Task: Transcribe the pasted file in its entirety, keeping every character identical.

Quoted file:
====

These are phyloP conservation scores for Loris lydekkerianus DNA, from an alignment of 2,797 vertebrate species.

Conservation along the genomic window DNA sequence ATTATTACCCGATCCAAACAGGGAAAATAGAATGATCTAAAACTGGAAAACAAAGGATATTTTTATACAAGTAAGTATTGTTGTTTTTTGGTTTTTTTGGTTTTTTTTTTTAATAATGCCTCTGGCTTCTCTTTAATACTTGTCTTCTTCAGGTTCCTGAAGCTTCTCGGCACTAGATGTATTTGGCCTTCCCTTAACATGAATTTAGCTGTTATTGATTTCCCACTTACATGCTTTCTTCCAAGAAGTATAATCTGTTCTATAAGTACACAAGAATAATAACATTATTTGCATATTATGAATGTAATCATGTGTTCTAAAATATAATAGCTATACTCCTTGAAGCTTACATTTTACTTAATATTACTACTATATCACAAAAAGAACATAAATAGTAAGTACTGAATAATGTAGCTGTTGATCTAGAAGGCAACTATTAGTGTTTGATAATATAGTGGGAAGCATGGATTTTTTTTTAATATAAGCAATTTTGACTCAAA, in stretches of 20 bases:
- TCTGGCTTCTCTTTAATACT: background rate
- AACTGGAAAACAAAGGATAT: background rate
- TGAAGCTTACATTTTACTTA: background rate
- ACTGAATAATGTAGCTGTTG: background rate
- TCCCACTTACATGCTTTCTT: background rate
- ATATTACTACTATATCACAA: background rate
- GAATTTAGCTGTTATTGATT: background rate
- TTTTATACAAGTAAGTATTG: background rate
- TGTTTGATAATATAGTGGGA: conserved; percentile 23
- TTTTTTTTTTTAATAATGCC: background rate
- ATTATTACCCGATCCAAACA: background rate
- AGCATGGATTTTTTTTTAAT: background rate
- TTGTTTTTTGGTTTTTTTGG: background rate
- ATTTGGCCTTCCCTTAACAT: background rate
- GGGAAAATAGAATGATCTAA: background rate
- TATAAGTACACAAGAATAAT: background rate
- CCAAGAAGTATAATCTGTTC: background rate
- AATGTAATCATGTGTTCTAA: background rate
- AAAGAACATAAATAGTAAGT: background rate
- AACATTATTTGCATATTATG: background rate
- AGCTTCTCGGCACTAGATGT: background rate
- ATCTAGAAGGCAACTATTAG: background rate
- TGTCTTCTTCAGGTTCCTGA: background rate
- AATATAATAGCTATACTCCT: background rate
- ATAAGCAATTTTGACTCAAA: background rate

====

These are phyloP conservation scores for Loris lydekkerianus DNA, from an alignment of 2,797 vertebrate species.

Conservation along the genomic window DNA sequence ATTATTACCCGATCCAAACAGGGAAAATAGAATGATCTAAAACTGGAAAACAAAGGATATTTTTATACAAGTAAGTATTGTTGTTTTTTGGTTTTTTTGGTTTTTTTTTTTAATAATGCCTCTGGCTTCTCTTTAATACTTGTCTTCTTCAGGTTCCTGAAGCTTCTCGGCACTAGATGTATTTGGCCTTCCCTTAACATGAATTTAGCTGTTATTGATTTCCCACTTACATGCTTTCTTCCAAGAAGTATAATCTGTTCTATAAGTACACAAGAATAATAACATTATTTGCATATTATGAATGTAATCATGTGTTCTAAAATATAATAGCTATACTCCTTGAAGCTTACATTTTACTTAATATTACTACTATATCACAAAAAGAACATAAATAGTAAGTACTGAATAATGTAGCTGTTGATCTAGAAGGCAACTATTAGTGTTTGATAATATAGTGGGAAGCATGGATTTTTTTTTAATATAAGCAATTTTGACTCAAA, in stretches of 20 bases:
- TCTGGCTTCTCTTTAATACT: background rate
- AACTGGAAAACAAAGGATAT: background rate
- TGAAGCTTACATTTTACTTA: background rate
- ACTGAATAATGTAGCTGTTG: background rate
- TCCCACTTACATGCTTTCTT: background rate
- ATATTACTACTATATCACAA: background rate
- GAATTTAGCTGTTATTGATT: background rate
- TTTTATACAAGTAAGTATTG: background rate
- TGTTTGATAATATAGTGGGA: conserved; percentile 23
- TTTTTTTTTTTAATAATGCC: background rate
- ATTATTACCCGATCCAAACA: background rate
- AGCATGGATTTTTTTTTAAT: background rate
- TTGTTTTTTGGTTTTTTTGG: background rate
- ATTTGGCCTTCCCTTAACAT: background rate
- GGGAAAATAGAATGATCTAA: background rate
- TATAAGTACACAAGAATAAT: background rate
- CCAAGAAGTATAATCTGTTC: background rate
- AATGTAATCATGTGTTCTAA: background rate
- AAAGAACATAAATAGTAAGT: background rate
- AACATTATTTGCATATTATG: background rate
- AGCTTCTCGGCACTAGATGT: background rate
- ATCTAGAAGGCAACTATTAG: background rate
- TGTCTTCTTCAGGTTCCTGA: background rate
- AATATAATAGCTATACTCCT: background rate
- ATAAGCAATTTTGACTCAAA: background rate